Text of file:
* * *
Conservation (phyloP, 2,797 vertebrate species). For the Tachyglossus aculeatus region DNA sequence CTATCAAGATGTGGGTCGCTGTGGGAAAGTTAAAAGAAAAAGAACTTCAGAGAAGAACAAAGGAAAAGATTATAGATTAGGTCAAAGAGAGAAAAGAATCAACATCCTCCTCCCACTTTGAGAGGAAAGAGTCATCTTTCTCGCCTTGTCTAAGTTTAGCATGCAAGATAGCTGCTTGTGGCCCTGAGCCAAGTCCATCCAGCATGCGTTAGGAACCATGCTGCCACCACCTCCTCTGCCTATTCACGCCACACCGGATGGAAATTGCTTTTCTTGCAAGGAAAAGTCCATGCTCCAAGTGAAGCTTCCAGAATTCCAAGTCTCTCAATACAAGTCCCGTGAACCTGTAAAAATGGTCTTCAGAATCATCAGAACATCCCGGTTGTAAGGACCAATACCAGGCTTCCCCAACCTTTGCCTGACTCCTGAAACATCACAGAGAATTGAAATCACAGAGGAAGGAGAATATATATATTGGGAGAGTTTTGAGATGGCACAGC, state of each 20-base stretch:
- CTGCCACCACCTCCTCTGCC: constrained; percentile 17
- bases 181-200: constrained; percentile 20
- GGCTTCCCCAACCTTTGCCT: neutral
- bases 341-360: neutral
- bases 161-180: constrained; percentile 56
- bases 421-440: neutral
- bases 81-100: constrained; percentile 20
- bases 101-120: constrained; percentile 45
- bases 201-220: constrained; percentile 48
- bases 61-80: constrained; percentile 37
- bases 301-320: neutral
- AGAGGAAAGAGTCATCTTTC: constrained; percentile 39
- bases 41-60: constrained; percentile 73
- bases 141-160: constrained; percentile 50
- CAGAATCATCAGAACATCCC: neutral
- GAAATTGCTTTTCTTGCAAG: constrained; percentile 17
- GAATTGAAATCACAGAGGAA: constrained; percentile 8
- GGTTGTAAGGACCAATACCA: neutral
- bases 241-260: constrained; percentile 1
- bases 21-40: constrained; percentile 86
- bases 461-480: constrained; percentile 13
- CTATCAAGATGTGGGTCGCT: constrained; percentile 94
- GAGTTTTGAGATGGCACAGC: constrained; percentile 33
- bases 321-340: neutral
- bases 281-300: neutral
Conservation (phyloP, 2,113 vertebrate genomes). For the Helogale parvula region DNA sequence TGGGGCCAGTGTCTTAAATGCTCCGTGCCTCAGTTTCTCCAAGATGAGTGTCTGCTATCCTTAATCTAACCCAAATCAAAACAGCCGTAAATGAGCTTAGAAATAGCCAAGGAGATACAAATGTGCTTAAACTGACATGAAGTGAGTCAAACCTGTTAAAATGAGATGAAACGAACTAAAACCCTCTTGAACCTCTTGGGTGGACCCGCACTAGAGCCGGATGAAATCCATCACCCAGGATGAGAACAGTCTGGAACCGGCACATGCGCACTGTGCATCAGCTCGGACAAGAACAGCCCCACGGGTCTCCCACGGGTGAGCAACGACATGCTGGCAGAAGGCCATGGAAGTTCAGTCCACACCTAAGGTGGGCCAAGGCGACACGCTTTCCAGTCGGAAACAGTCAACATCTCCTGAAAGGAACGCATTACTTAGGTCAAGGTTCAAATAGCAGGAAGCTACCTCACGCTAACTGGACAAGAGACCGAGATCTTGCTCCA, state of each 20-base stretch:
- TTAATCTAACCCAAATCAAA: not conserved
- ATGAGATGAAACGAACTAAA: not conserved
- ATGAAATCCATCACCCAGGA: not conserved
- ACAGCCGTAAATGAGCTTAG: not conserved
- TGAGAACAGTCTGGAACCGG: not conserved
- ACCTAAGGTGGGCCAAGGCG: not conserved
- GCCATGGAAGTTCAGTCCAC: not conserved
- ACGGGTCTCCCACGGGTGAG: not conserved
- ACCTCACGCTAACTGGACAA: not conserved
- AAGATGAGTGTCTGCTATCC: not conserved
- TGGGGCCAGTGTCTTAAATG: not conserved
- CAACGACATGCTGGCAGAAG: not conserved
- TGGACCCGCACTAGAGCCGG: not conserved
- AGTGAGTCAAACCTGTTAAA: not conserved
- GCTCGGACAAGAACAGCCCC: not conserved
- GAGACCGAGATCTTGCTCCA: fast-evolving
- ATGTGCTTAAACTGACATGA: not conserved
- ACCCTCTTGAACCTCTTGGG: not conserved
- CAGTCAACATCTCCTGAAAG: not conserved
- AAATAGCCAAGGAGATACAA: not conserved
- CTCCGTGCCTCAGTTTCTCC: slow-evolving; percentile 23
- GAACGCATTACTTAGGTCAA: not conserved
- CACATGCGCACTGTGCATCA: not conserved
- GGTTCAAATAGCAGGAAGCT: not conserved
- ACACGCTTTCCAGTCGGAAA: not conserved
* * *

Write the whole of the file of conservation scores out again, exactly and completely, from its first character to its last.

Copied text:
Conservation (phyloP, 2,797 vertebrate species). For the Tachyglossus aculeatus region DNA sequence CTATCAAGATGTGGGTCGCTGTGGGAAAGTTAAAAGAAAAAGAACTTCAGAGAAGAACAAAGGAAAAGATTATAGATTAGGTCAAAGAGAGAAAAGAATCAACATCCTCCTCCCACTTTGAGAGGAAAGAGTCATCTTTCTCGCCTTGTCTAAGTTTAGCATGCAAGATAGCTGCTTGTGGCCCTGAGCCAAGTCCATCCAGCATGCGTTAGGAACCATGCTGCCACCACCTCCTCTGCCTATTCACGCCACACCGGATGGAAATTGCTTTTCTTGCAAGGAAAAGTCCATGCTCCAAGTGAAGCTTCCAGAATTCCAAGTCTCTCAATACAAGTCCCGTGAACCTGTAAAAATGGTCTTCAGAATCATCAGAACATCCCGGTTGTAAGGACCAATACCAGGCTTCCCCAACCTTTGCCTGACTCCTGAAACATCACAGAGAATTGAAATCACAGAGGAAGGAGAATATATATATTGGGAGAGTTTTGAGATGGCACAGC, state of each 20-base stretch:
- CTGCCACCACCTCCTCTGCC: constrained; percentile 17
- bases 181-200: constrained; percentile 20
- GGCTTCCCCAACCTTTGCCT: neutral
- bases 341-360: neutral
- bases 161-180: constrained; percentile 56
- bases 421-440: neutral
- bases 81-100: constrained; percentile 20
- bases 101-120: constrained; percentile 45
- bases 201-220: constrained; percentile 48
- bases 61-80: constrained; percentile 37
- bases 301-320: neutral
- AGAGGAAAGAGTCATCTTTC: constrained; percentile 39
- bases 41-60: constrained; percentile 73
- bases 141-160: constrained; percentile 50
- CAGAATCATCAGAACATCCC: neutral
- GAAATTGCTTTTCTTGCAAG: constrained; percentile 17
- GAATTGAAATCACAGAGGAA: constrained; percentile 8
- GGTTGTAAGGACCAATACCA: neutral
- bases 241-260: constrained; percentile 1
- bases 21-40: constrained; percentile 86
- bases 461-480: constrained; percentile 13
- CTATCAAGATGTGGGTCGCT: constrained; percentile 94
- GAGTTTTGAGATGGCACAGC: constrained; percentile 33
- bases 321-340: neutral
- bases 281-300: neutral
Conservation (phyloP, 2,113 vertebrate genomes). For the Helogale parvula region DNA sequence TGGGGCCAGTGTCTTAAATGCTCCGTGCCTCAGTTTCTCCAAGATGAGTGTCTGCTATCCTTAATCTAACCCAAATCAAAACAGCCGTAAATGAGCTTAGAAATAGCCAAGGAGATACAAATGTGCTTAAACTGACATGAAGTGAGTCAAACCTGTTAAAATGAGATGAAACGAACTAAAACCCTCTTGAACCTCTTGGGTGGACCCGCACTAGAGCCGGATGAAATCCATCACCCAGGATGAGAACAGTCTGGAACCGGCACATGCGCACTGTGCATCAGCTCGGACAAGAACAGCCCCACGGGTCTCCCACGGGTGAGCAACGACATGCTGGCAGAAGGCCATGGAAGTTCAGTCCACACCTAAGGTGGGCCAAGGCGACACGCTTTCCAGTCGGAAACAGTCAACATCTCCTGAAAGGAACGCATTACTTAGGTCAAGGTTCAAATAGCAGGAAGCTACCTCACGCTAACTGGACAAGAGACCGAGATCTTGCTCCA, state of each 20-base stretch:
- TTAATCTAACCCAAATCAAA: not conserved
- ATGAGATGAAACGAACTAAA: not conserved
- ATGAAATCCATCACCCAGGA: not conserved
- ACAGCCGTAAATGAGCTTAG: not conserved
- TGAGAACAGTCTGGAACCGG: not conserved
- ACCTAAGGTGGGCCAAGGCG: not conserved
- GCCATGGAAGTTCAGTCCAC: not conserved
- ACGGGTCTCCCACGGGTGAG: not conserved
- ACCTCACGCTAACTGGACAA: not conserved
- AAGATGAGTGTCTGCTATCC: not conserved
- TGGGGCCAGTGTCTTAAATG: not conserved
- CAACGACATGCTGGCAGAAG: not conserved
- TGGACCCGCACTAGAGCCGG: not conserved
- AGTGAGTCAAACCTGTTAAA: not conserved
- GCTCGGACAAGAACAGCCCC: not conserved
- GAGACCGAGATCTTGCTCCA: fast-evolving
- ATGTGCTTAAACTGACATGA: not conserved
- ACCCTCTTGAACCTCTTGGG: not conserved
- CAGTCAACATCTCCTGAAAG: not conserved
- AAATAGCCAAGGAGATACAA: not conserved
- CTCCGTGCCTCAGTTTCTCC: slow-evolving; percentile 23
- GAACGCATTACTTAGGTCAA: not conserved
- CACATGCGCACTGTGCATCA: not conserved
- GGTTCAAATAGCAGGAAGCT: not conserved
- ACACGCTTTCCAGTCGGAAA: not conserved